Letter | Published:

Recovery of Speech through Excitement

Nature volume 101, page 184 (09 May 1918) | Download Citation



PUBLIC attention has recently been directed to several remarkable examples of recovery of speech by shell-shocked soldiers as the result of unexpected excitement. Your readers may be interested to learn that a very remarkable instance of the loosening of the tongue occurred several thousand years ago, namely, in the case of the afflicted son of Crœsus, King of Lydia. Cyrus, the Persian, besieged and took Sardis 548 B.C., and Herodotus, writing approximately one hundred years after the event, tells us that “when the town was taken one of the Persians was just going to kill Crœsus, not knowing who he was. Crœsus saw the man coming, but under the pressure of his affliction did not care to avoid the blow, not minding whether or no he died beneath the stroke. Then this son of his, who was voiceless, beholding the Persian as he rushed towards Crœsus, in an agony of his fear and grief burst into speech, and said, ‘Man, do not kilt Crœsus.’ This was the first time that he had ever spoken a word, but afterwards he retained the power of speech for the remainder of his life.” (Herodotus, book i., chap. lxxxv., translated by Rawlinson.)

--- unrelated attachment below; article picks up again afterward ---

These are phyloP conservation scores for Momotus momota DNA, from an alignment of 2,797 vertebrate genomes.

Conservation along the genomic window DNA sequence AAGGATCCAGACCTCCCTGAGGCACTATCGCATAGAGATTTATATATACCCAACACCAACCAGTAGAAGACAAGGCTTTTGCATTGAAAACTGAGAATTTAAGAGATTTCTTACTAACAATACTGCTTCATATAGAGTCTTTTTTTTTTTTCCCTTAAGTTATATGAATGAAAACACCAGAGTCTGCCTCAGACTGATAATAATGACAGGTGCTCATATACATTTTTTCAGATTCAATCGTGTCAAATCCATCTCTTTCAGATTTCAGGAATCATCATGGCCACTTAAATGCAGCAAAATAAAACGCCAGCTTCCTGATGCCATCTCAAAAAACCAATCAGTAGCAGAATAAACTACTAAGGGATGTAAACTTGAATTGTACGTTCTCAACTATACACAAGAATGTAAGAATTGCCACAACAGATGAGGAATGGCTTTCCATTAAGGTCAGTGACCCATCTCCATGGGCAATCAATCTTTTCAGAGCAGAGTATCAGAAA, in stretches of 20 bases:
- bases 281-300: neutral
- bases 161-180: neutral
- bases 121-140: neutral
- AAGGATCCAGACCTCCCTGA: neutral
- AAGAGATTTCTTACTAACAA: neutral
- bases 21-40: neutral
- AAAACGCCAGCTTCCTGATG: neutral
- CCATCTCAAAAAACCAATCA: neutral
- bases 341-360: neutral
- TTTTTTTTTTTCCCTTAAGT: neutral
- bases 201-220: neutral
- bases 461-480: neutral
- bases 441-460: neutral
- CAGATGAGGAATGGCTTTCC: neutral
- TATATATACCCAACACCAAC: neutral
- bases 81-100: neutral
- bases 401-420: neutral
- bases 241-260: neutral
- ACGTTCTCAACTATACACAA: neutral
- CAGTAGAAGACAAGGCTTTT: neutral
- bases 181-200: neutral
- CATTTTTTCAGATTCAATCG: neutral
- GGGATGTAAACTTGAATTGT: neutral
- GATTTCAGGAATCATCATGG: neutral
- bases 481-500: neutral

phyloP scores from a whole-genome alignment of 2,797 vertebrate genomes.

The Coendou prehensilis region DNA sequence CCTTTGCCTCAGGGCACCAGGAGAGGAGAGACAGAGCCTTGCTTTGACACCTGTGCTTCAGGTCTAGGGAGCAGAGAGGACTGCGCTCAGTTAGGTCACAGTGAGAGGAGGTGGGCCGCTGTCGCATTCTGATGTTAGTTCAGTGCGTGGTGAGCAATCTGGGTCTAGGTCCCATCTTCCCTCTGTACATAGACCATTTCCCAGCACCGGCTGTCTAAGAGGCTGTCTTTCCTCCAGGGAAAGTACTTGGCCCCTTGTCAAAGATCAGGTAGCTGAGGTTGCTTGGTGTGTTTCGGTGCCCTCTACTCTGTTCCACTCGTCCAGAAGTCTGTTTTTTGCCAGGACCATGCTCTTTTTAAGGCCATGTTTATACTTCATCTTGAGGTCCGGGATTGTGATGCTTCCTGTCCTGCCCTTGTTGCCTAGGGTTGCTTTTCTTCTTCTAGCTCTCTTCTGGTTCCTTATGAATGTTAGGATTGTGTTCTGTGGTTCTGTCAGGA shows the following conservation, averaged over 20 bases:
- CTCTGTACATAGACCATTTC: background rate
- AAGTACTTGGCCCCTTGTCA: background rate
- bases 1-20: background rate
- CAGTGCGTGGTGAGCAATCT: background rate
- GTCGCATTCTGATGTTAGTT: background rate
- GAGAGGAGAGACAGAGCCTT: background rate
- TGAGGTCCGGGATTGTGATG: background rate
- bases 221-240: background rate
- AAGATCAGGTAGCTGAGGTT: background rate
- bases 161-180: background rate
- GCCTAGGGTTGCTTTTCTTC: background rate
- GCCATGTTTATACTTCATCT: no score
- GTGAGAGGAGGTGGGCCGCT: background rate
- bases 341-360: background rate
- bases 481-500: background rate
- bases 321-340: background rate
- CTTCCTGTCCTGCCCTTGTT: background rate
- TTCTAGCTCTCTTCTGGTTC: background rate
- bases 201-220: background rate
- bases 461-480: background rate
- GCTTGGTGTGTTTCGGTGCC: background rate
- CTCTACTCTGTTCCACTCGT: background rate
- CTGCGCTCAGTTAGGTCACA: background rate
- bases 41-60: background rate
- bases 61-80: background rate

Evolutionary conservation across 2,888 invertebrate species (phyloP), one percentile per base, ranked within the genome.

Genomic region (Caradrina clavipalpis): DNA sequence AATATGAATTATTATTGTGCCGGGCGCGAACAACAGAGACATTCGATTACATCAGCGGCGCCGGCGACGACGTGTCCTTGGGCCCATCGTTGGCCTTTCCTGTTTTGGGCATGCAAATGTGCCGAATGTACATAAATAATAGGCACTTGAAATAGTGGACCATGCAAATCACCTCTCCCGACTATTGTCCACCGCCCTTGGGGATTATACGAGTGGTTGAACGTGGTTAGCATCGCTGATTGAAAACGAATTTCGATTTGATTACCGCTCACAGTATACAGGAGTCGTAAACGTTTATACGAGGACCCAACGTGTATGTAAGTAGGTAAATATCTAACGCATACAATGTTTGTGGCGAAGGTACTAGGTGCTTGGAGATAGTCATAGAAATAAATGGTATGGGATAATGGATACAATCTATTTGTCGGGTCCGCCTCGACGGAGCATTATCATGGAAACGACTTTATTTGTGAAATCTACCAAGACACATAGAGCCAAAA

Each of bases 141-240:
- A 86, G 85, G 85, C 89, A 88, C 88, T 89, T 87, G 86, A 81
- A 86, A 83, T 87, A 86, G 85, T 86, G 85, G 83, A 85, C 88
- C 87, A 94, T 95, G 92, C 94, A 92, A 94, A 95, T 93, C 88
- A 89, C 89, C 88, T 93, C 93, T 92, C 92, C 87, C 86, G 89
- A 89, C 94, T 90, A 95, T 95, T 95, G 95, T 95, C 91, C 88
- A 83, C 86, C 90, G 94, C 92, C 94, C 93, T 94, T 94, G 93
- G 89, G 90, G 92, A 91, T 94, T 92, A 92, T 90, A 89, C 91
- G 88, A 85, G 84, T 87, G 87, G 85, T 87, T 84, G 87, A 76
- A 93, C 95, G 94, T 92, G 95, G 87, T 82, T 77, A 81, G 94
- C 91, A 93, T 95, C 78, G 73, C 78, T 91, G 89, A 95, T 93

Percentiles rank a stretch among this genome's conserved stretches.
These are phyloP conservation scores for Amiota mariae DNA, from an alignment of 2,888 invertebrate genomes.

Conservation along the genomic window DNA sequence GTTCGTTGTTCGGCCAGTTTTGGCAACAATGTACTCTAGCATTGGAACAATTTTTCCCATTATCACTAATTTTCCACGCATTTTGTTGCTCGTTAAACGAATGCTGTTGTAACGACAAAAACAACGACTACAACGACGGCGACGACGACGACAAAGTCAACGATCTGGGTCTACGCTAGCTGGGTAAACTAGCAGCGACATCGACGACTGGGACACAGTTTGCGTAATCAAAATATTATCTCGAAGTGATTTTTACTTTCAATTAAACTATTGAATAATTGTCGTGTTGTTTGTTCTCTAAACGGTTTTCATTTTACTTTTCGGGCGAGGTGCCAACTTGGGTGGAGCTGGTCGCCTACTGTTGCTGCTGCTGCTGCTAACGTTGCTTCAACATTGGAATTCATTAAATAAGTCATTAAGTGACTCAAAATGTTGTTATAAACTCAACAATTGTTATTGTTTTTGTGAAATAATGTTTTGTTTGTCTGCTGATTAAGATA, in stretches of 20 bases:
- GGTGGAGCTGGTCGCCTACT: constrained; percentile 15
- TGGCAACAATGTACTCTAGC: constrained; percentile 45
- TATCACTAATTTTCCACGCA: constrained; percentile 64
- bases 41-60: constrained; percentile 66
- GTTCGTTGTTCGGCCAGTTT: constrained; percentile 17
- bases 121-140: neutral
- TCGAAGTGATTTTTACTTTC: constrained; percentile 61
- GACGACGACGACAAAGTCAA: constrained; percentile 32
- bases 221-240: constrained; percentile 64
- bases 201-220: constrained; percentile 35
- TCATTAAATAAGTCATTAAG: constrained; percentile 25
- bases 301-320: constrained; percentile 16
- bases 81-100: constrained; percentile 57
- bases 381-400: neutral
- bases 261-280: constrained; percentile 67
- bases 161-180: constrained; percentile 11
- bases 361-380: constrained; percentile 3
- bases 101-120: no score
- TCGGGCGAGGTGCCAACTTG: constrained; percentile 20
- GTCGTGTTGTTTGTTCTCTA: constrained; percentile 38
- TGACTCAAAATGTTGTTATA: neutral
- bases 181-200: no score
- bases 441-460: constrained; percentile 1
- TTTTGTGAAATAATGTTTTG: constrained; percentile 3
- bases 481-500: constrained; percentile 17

Author information


  1. London, May 6.



  1. Search for J. NEWTON FRIEND in:

About this article

Publication history





By submitting a comment you agree to abide by our Terms and Community Guidelines. If you find something abusive or that does not comply with our terms or guidelines please flag it as inappropriate.